Ada's Ghost Forever the Librarian
My mom was our village's librarian for over 15 years. For most of that time, the library was housed in the old village school building, which was, after the new school was built, turned over to the VFW (Veterans of Foreign Wars) and the public library for use.
The library was located on the top floor of the old brick building, which had been built in 1924, in honor of the village's official incorporation. The VFW took up the basement and third floors - the second floor was merely an entrance foyer. To get up to the top floor, one had to negotiate three flights of stairs. The first led to the VFW hall, the second led to a mid-way landing, housing the library rest rooms and also the lights for the library's lobby upstairs. The last set of stairs led to a little balcony, where there were the glassed in window and door, that opened into the lobby.
The library itself, consisted of only three rooms: to the left of the lobby/main desk (as you face the desk coming in), was the children's room. To the right, opposite, was the doorway to the reference room, and the entire back of the building housed the adult fiction and non-fiction room.
The reference room often weirded people out. It had cold spots. Also, just off the reference room, was a storage area, with huge glass windows which looked out on the front lawn and street.
I mention all this because it is important to the story, in some respects.
Above my mom's desk, in the lobby, was a plaque. It was dedicated to the library's original librarian, whose name was Ada Lee (As an aside, we once found a fifty or sixty-year old framed hand-written poem in the storage room, dedicated to her - it was the poem, "Annabelle Lee," by Edgar Allen Poe, of all things.) Anyway, Miss Lee was an old spinster whose entire life, it seems, was wrapped around the library.
Anyway, one of mom's assistants for years, was an old woman named Lena. One day, they had locked up for the dinner hour, and were going out to eat, when Lena looked up at those windows in the reference room's storage area, and said, "Oh. There's Ada." Mom looked, but saw nothing, and just shrugged it off.
But, for years, people would be uncomfortable sometimes, using the reference rooms - cold spots, odd sensations and strange noises - all often explained by the creaky old building.
Some adults - once a retired teacher, and another time a village board member, and a couple of others - would be standing waiting to have their books checked out, and whirl around, exclaiming, "What was that?!" If they admitted to seeing anything, it was invariably a wisp of white, seen out of the corner of the eye, going into the reference room.
Sometimes, a book would fall off a shelf - while no one was in there, or there was unusual noise, or cold spots on a hot day, and mom would just take it all in stride, saying out loud - "I'm taking care of your library Ada, don't worry."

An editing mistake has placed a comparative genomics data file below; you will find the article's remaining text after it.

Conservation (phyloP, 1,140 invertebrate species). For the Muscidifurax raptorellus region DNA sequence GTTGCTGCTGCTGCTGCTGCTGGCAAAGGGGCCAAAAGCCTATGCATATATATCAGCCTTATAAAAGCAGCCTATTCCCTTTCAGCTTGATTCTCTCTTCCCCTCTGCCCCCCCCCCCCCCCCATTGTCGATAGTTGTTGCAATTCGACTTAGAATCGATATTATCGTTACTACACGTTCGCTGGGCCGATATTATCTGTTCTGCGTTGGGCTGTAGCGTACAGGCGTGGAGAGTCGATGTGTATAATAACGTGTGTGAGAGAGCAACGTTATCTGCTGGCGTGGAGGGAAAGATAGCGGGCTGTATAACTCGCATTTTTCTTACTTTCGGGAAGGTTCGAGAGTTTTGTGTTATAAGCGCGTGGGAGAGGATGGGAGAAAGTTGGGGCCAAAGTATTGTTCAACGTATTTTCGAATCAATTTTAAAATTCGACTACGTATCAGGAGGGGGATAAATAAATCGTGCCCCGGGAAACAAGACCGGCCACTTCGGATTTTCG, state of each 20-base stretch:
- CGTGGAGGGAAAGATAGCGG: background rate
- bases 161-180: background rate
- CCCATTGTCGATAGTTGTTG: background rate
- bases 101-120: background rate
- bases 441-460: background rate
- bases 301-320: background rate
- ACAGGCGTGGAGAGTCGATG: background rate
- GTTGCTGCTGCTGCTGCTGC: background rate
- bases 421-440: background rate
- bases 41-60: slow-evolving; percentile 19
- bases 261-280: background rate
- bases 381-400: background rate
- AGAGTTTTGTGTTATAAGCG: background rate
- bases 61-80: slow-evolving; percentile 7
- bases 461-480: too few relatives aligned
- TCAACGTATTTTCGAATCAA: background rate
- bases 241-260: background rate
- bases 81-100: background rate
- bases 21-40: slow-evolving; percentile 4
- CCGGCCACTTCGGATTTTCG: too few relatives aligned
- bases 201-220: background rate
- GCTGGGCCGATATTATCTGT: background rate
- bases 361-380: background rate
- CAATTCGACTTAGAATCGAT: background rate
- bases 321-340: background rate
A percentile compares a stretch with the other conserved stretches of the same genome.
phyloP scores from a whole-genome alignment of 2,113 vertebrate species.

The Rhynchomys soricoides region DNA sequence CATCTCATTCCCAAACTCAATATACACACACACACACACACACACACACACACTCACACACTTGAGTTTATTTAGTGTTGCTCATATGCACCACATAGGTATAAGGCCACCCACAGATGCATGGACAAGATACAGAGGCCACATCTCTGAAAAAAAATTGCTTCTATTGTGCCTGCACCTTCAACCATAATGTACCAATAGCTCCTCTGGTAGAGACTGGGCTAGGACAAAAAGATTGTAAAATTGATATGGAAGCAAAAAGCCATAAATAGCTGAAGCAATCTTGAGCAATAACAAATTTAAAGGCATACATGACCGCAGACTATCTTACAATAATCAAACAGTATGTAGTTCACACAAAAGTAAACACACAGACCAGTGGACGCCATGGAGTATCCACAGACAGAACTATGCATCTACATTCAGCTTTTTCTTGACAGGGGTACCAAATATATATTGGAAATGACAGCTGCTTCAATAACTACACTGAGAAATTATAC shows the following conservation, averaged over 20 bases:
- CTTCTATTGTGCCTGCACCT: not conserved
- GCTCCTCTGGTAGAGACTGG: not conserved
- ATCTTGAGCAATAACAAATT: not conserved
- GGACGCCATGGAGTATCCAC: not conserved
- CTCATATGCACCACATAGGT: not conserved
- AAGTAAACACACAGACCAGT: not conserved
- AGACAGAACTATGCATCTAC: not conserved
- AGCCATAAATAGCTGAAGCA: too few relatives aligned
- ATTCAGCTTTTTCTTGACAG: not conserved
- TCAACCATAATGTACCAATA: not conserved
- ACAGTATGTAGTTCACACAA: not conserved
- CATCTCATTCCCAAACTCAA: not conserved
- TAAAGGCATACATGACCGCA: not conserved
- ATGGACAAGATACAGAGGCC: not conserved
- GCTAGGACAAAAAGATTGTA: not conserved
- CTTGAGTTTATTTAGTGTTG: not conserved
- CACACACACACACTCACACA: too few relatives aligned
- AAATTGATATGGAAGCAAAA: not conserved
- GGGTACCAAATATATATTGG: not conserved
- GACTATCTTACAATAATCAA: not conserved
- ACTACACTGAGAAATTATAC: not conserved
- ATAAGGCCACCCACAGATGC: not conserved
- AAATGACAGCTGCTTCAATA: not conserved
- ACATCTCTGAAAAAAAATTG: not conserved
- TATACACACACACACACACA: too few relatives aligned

Well, in the late 80's, there was a handicapped access legislation boom, (a good thing) and suddenly, the library board realized they could not accommodate handicapped patrons without installing a very expensive elevator (lift).
The Catholic church was moving out of their old building (a converted hay barn dating from the 1900's), so, the village got the old church for a song.
So, the moving process began. I was targeted to help clean out the store rooms (found some neat stuff in the process). Well, the last Saturday at the old library came, the last patron was checked out, and the store rooms were emptied of 60 years of junk. On Monday, the movers would come and pack all the books and shelving and furnishings for their trip to their new home.
Now, for the entire time mom worked there, I was her unpaid assistant. I did everything she did, eventually, even helped her with the book work, sometimes. I didn't mind much, as I loved books as much as she did, and was a voracious reader, and, I really liked hanging out at the library - well, most of the time.
For my efforts, my mom was taking me out for pizza at my favorite restaurant, me being a pizza-holic, this is how mum usually re-paid me for helping her - that, and riding lessons. Well, we locked up the glass doors and went down to the little landing by the rest rooms. Mom asked me to turn off the lobby lights while she went and used the ladies room.
Coming out, she asked, "Did you turn off the lights?" I said yes, but just to be sure, glanced up at the glassed-in lobby doors and windows to be sure, and there was this woman, standing there, staring down at me!
I'd never seen her before in my life! I couldn't believe my eyes! She was standing near the reference room entrance, just staring down at me. She had dark, carefully coifed hair, and a plain navy blue mid-length dress. Well, at least I think she did. I say that, because in real-time, this is what happened: "Did you turn off the lights?" I look up, see the woman, and startled, I look at mom and say, "Who's THAT?" Mom says "Who?" I look back up--NO ONE is there! It happened in less than a minute, I think.
Mom told me to go back up and check, but about that time, very literally, the hairs on the back of my neck started crawling, and I played the coward and refused. So mom, rolling her eyes at me, went up and checked every room, every store room, and even the fire escape doors. No one there!
Well, no one ever saw Ada ever again, after that, or if they did, they weren't talking about it. And, just a couple of years ago, the old building was finally torn down.
Still, I'll never forget our "other" librarian, and will always wonder if my own mom, who loved the library as well, will haunt the new building, ha-ha.
This is an absolutely true story. Real names are used. It wasn't my last spiritual encounter, but it was my first.
Contributed by Dusty and Copyright © 2007 True Ghost Tales all rights reserved. No part of this story may be used without permission.
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